Why nothing's as subtly sexy as going backless

Why nothing's as subtly sexy as going backless

From geishas to Flappers, a timeless allure: Why nothing’s as subtly sexy as going backless – and for less busty girls they are a surefire way to wow

  • Lisa Hilton says the golden age of backless was Hollywood in its heyday 
  • Lady Alice Manners says backless style is an elegant way to make an impression
  • Claire Coleman shares advice for a beautiful back to embrace the trend
  • UK-based writers take inspiration from Jean Harlow, Marilyn Monroe, Zendaya

From geishas to Flappers, a timeless allure

By Lisa Hilton

Dramatic, daring, disarmingly demure. The backless dress is a fashion chameleon. From Jean Harlow sizzling in white satin in the 1930s to Spider-Man star Zendaya’s sexy spine outfit, backless dresses have retained their glamour for nearly a century, turning their wearers from prim to jaw-droppingly sexy in a turn of the shoulder.

I’ve always loved a backless number; a black Miu Miu A-line with a deep cutout V; a delicate Ralph Lauren silk with almost invisible coral bead straps; or a fabulously swishy (and frankly shameless) Ashish confection in turquoise sequins dipping almost scandalously low.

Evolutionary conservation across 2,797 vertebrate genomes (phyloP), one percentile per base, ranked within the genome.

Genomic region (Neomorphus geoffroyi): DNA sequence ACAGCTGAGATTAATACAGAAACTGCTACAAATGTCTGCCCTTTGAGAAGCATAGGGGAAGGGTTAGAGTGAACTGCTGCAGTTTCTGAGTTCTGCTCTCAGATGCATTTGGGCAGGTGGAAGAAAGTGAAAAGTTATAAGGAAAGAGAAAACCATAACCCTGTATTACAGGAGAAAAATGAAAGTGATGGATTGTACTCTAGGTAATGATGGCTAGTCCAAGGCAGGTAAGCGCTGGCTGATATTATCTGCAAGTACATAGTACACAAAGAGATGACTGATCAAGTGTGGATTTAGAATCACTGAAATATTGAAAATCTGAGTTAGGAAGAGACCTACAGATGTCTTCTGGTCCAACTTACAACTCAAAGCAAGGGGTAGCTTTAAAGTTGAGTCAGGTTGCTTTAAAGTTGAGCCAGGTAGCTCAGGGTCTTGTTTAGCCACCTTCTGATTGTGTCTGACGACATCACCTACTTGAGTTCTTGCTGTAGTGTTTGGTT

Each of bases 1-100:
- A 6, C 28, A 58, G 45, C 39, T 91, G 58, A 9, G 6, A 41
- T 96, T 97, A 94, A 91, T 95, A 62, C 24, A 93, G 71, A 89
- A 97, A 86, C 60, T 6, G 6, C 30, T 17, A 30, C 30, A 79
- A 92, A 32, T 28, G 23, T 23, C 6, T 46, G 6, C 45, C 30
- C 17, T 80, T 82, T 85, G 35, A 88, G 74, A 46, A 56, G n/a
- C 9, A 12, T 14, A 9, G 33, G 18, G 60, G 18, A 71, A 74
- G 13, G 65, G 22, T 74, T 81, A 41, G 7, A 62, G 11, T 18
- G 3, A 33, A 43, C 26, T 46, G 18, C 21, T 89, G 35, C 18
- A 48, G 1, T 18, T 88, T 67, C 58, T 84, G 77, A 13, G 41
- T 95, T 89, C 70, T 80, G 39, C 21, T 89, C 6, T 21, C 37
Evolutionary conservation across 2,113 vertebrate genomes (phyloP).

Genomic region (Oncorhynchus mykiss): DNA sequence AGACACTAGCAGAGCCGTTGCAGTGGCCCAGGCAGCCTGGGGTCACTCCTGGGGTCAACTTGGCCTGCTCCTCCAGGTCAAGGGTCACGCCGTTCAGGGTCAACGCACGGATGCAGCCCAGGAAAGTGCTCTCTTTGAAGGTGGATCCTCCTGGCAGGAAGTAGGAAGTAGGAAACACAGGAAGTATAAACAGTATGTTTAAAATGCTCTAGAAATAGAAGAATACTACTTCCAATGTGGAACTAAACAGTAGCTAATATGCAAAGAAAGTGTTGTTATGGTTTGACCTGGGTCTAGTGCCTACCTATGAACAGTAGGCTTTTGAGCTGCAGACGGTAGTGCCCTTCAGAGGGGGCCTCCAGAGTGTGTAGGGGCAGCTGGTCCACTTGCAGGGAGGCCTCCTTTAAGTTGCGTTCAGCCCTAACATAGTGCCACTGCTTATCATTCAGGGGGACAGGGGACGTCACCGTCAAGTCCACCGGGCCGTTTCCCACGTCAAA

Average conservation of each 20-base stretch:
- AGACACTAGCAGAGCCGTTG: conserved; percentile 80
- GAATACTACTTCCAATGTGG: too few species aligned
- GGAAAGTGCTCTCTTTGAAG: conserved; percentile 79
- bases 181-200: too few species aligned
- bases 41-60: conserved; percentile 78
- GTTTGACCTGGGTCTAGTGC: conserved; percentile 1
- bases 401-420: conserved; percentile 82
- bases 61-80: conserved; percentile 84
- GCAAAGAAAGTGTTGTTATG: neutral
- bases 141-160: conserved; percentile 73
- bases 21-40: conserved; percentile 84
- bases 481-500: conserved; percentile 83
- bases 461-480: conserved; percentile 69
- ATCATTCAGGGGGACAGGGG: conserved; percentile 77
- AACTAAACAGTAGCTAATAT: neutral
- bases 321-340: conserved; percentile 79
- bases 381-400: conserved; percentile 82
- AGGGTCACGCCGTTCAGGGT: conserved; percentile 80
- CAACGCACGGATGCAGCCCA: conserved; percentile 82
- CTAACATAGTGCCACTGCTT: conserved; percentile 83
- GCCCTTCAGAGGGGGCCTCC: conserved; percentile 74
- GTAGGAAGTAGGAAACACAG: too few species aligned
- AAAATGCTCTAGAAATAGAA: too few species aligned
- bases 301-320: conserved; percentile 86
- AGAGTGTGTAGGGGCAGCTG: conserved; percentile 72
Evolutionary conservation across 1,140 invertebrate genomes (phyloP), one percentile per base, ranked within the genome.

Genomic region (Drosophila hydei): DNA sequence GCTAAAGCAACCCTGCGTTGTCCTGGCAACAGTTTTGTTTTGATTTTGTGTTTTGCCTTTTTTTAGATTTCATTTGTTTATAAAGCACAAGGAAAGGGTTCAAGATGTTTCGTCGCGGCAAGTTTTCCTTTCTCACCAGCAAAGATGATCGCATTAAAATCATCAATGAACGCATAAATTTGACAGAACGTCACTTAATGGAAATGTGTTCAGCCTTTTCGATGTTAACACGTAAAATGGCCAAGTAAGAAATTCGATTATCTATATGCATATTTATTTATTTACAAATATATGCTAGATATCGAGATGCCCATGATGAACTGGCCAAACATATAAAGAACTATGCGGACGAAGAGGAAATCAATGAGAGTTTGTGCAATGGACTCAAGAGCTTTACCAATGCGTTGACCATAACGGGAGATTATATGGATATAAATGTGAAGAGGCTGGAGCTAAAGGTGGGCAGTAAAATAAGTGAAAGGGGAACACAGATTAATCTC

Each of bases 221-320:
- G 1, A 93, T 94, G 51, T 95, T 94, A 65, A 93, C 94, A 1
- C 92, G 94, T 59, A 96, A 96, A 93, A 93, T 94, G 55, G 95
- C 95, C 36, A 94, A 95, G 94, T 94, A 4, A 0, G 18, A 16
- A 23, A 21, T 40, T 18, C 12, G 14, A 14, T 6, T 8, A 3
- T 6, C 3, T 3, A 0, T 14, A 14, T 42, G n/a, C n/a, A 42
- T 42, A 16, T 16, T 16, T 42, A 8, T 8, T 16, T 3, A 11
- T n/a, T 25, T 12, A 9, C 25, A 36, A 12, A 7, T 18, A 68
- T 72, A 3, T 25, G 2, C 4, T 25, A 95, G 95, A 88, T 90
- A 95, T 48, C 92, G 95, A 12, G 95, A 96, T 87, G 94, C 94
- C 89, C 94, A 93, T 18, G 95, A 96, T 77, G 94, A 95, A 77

Backless feels sexy without being effortful; it doesn’t need elaborate jewellery or even heels, just a simple updo and your skin will do the talking.

Lisa Hilton says backless dresses have retained their glamour for nearly a century, turning their wearers from prim to jaw-droppingly sexy in a turn of the shoulder. Pictured: Flappers in the Roaring Twenties

Cleavage can be great if you feel like flaunting it, but backless is much less obviously attention-seeking. That is, until you turn round.

In the 17th century, Diego Velazquez risked the wrath of the Spanish Inquisition to paint the Rokeby Venus, a full-length nude seen only from behind, yet in Western culture, erotic attention has traditionally been centred on the breasts. In Japan, however, the nape of a woman’s neck and the upper back were long considered the most alluring part of the female body.

The sensual prints depicting the ‘floating world’ of geisha culture also celebrated the back, particularly the two hollows at the base of the spine. In ancient Kyoto, geishas were trained in the art of elegantly revealing their backs beneath ornate kimonos, yet the back as an erogenous zone didn’t emerge in Europe until the 20th century.